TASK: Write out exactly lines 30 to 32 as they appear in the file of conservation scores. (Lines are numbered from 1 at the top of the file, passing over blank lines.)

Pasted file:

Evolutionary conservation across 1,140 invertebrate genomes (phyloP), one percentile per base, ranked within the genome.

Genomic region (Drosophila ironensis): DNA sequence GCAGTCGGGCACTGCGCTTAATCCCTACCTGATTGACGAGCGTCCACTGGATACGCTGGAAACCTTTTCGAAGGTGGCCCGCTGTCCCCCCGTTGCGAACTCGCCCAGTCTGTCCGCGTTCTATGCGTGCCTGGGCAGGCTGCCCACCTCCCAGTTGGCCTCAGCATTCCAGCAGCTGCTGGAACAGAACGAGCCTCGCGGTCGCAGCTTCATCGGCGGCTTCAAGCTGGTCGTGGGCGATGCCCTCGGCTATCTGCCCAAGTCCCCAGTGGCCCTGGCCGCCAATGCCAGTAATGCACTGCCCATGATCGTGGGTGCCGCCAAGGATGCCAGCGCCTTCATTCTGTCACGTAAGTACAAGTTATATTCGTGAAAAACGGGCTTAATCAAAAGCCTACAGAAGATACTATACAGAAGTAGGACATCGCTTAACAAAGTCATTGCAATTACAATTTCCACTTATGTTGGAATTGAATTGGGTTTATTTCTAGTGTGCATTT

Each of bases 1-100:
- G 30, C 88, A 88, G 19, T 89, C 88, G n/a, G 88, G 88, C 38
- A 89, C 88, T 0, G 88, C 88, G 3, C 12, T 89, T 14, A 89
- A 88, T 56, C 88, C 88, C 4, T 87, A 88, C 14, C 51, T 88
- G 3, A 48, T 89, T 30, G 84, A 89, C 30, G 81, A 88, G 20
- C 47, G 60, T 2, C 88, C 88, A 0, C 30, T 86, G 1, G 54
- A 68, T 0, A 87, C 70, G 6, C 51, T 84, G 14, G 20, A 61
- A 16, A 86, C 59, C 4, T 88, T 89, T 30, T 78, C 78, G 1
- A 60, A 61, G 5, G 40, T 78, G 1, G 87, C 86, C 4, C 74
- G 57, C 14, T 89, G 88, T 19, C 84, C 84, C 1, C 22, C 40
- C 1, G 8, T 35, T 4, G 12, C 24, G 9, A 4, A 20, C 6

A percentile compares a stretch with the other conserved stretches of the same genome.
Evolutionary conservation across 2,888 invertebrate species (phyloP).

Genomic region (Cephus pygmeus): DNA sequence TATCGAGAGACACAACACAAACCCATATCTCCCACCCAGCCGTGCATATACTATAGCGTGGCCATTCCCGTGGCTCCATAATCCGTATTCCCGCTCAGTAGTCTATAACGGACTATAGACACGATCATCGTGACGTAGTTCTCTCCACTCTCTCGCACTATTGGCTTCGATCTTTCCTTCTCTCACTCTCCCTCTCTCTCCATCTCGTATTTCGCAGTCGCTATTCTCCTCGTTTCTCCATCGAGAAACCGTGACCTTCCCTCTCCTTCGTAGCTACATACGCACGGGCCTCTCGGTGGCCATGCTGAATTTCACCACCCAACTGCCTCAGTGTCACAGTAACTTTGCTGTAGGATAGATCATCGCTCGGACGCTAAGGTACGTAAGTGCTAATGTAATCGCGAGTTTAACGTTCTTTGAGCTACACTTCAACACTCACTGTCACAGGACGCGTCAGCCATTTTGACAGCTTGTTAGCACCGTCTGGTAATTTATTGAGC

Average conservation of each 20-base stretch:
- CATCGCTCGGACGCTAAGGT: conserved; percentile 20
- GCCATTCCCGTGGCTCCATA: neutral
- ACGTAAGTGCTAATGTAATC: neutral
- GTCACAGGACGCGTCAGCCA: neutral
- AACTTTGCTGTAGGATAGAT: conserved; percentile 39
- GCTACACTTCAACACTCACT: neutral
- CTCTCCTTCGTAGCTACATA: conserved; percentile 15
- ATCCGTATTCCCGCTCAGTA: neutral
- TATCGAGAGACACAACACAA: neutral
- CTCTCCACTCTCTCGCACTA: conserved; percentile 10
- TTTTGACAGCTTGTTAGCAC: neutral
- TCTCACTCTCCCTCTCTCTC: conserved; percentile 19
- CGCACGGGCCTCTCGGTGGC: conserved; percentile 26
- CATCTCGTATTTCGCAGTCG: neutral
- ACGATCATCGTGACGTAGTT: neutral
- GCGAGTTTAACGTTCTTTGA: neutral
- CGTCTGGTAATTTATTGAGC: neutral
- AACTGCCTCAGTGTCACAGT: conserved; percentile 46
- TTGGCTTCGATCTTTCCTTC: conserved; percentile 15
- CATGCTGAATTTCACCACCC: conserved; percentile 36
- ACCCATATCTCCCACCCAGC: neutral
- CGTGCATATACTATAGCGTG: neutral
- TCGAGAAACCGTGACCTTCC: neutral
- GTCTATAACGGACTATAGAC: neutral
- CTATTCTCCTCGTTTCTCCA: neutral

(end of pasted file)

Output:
- CGCACGGGCCTCTCGGTGGC: conserved; percentile 26
- CATCTCGTATTTCGCAGTCG: neutral
- ACGATCATCGTGACGTAGTT: neutral